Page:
Courtesy of Pennsylvania State University:
UNIVERSITY PARK, Pa. - The 18th president of Penn State has been named by the University's Board of Trustees. Eric J. Barron, a former dean at Penn State and current leader of Florida State University, will begin as Penn State's next president on May 12, 2014.
After an exhaustive search, Barron was appointed today (Feb. 17) during a special meeting of the University's Board of Trustees on the unanimous recommendation of the 14-member Trustee Presidential Selection Council, chaired by Trustee Karen Peetz. Barron will succeed Rodney A. Erickson, who in 2012 announced his intention to retire before June 30, 2014. A link to information about the president-elect's compensation will be posted online at http://www.psu.edu/trustees/ as soon as it is available.
History of accomplishment
Barron, 62, has served as president of Florida State University in Tallahassee since 2010. In this role, he oversees Florida State University's 16 colleges that offer more than 275 undergraduate, graduate, doctoral, professional and specialist degree programs, including medicine and law. Serving nearly 41,000 students, Florida State is one of the largest and oldest of the 11 institutions of higher learning in the State University System of Florida.
Before his presidency at Florida State University, Barron held a number of notable positions within higher education, including dean of Penn State's College of Earth and Mineral Sciences from 2002 to 2006, having become a member of the Penn State faculty in 1986.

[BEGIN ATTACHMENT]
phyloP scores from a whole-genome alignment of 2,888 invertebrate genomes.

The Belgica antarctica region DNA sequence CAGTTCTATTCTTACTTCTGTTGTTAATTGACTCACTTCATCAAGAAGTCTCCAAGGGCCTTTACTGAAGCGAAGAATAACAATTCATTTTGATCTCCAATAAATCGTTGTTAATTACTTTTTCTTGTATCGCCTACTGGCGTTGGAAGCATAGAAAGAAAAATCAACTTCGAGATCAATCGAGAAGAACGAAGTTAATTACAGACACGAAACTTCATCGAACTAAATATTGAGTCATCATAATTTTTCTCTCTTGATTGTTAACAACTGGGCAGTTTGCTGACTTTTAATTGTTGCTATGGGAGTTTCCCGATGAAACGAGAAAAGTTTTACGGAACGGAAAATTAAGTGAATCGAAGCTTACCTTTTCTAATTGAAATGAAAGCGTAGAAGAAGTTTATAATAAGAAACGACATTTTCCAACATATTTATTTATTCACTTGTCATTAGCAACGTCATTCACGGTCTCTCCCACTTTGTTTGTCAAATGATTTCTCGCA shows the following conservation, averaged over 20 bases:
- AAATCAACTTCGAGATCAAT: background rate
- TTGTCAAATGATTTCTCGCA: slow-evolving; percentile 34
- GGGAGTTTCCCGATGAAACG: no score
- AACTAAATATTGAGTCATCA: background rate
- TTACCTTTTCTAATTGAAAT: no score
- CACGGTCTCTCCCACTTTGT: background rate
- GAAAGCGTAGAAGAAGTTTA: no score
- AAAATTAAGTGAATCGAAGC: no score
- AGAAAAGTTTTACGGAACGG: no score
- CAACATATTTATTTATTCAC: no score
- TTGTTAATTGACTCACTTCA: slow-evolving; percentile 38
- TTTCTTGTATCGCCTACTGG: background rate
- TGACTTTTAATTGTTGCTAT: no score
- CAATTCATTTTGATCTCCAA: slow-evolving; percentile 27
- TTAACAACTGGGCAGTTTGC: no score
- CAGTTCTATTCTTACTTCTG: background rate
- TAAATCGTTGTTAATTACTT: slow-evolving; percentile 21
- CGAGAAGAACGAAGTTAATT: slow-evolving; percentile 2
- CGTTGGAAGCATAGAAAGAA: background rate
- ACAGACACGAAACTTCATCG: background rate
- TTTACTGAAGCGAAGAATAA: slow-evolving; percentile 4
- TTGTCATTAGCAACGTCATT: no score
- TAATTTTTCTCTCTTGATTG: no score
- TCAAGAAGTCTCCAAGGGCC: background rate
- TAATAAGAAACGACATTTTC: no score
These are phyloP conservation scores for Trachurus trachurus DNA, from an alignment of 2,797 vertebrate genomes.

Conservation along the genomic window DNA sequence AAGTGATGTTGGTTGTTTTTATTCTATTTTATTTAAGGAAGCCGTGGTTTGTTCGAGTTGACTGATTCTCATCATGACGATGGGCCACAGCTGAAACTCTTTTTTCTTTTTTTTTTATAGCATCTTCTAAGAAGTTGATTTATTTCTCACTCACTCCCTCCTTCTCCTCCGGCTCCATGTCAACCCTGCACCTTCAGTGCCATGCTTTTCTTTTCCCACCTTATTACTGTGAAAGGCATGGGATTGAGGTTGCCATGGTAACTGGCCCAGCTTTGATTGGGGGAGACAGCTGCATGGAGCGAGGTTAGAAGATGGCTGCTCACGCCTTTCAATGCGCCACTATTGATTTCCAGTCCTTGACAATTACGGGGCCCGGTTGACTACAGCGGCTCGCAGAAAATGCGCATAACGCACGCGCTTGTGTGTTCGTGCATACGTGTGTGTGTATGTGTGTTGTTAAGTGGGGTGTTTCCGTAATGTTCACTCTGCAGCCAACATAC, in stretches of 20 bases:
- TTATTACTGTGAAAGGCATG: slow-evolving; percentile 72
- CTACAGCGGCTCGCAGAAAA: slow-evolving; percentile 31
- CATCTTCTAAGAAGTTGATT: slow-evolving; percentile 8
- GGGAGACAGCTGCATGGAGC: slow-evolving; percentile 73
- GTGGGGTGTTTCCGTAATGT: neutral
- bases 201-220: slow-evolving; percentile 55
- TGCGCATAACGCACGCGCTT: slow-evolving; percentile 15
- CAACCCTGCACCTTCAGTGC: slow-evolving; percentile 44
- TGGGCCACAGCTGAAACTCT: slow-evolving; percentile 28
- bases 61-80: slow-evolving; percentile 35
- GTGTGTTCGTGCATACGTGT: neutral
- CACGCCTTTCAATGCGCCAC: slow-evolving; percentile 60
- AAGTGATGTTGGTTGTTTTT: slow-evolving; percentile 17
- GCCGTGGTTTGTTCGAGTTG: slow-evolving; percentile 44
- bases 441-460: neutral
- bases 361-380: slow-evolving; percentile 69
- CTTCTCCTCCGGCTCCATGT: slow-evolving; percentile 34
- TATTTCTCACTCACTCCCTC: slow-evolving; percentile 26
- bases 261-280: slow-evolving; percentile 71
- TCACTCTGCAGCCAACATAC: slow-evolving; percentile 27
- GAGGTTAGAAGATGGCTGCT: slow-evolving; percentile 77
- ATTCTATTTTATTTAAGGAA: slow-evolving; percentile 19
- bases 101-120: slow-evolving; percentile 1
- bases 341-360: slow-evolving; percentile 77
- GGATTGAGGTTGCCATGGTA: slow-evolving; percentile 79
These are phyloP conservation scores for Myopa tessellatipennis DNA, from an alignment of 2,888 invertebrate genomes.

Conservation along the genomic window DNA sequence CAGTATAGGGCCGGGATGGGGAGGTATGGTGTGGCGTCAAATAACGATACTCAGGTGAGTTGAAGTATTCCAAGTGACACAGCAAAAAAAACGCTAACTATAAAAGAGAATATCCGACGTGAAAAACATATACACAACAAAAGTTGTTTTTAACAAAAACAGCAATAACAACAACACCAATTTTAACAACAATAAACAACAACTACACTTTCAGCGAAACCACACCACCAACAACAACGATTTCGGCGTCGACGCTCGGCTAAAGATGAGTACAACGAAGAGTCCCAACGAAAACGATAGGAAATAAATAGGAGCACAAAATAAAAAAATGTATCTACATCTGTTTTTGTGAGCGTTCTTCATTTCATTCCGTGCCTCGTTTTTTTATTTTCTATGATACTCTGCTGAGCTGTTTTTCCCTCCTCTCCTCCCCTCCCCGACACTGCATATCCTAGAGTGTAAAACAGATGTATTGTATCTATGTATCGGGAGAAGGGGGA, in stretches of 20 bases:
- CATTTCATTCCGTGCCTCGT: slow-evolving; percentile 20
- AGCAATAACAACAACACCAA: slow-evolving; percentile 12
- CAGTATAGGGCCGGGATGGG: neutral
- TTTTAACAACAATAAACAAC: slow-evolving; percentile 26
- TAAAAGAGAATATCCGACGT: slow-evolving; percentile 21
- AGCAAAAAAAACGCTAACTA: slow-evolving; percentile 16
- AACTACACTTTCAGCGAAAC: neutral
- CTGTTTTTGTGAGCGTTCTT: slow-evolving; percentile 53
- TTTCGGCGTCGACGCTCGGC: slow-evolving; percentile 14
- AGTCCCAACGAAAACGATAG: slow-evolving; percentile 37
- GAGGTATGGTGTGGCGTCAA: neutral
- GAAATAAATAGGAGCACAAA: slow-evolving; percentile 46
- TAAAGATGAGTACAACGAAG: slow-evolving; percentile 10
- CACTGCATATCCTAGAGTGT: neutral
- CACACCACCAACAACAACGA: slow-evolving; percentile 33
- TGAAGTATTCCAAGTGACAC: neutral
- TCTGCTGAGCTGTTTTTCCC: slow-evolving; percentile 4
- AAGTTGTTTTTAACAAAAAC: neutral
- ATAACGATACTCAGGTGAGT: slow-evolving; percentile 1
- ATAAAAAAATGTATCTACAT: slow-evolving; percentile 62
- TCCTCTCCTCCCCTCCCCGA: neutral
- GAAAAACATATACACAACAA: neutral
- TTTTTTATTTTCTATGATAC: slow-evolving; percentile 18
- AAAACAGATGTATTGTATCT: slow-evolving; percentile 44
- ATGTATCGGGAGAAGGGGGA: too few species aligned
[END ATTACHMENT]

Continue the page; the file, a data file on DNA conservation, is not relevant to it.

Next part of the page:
"My wife, Molly, and I spent 20 years at Penn State, where I served as a faculty member, center director and dean. In that time, I learned what it meant to continually strive for excellence - to make every year stronger than the year before," Barron said. "I also came to understand the power of this community, we are unbeatable when we are working together for a common purpose. It is an honor to lead this great University."
Scholar, educator, administrator and researcher
"In Eric Barron, we have found a president who is energetic, innovative and dedicated to maximizing the potential of our great institution," said Board Chairman Keith Masser in introducing Barron to the board. "Dr. Barron has a track record as an accomplished educator, highly respected researcher, an effective administrator and an internationally recognized scholar. It is clear that Eric Barron is not only familiar with our University, but also has the experience and knowledge to lead us forward, continuing our path of excellence."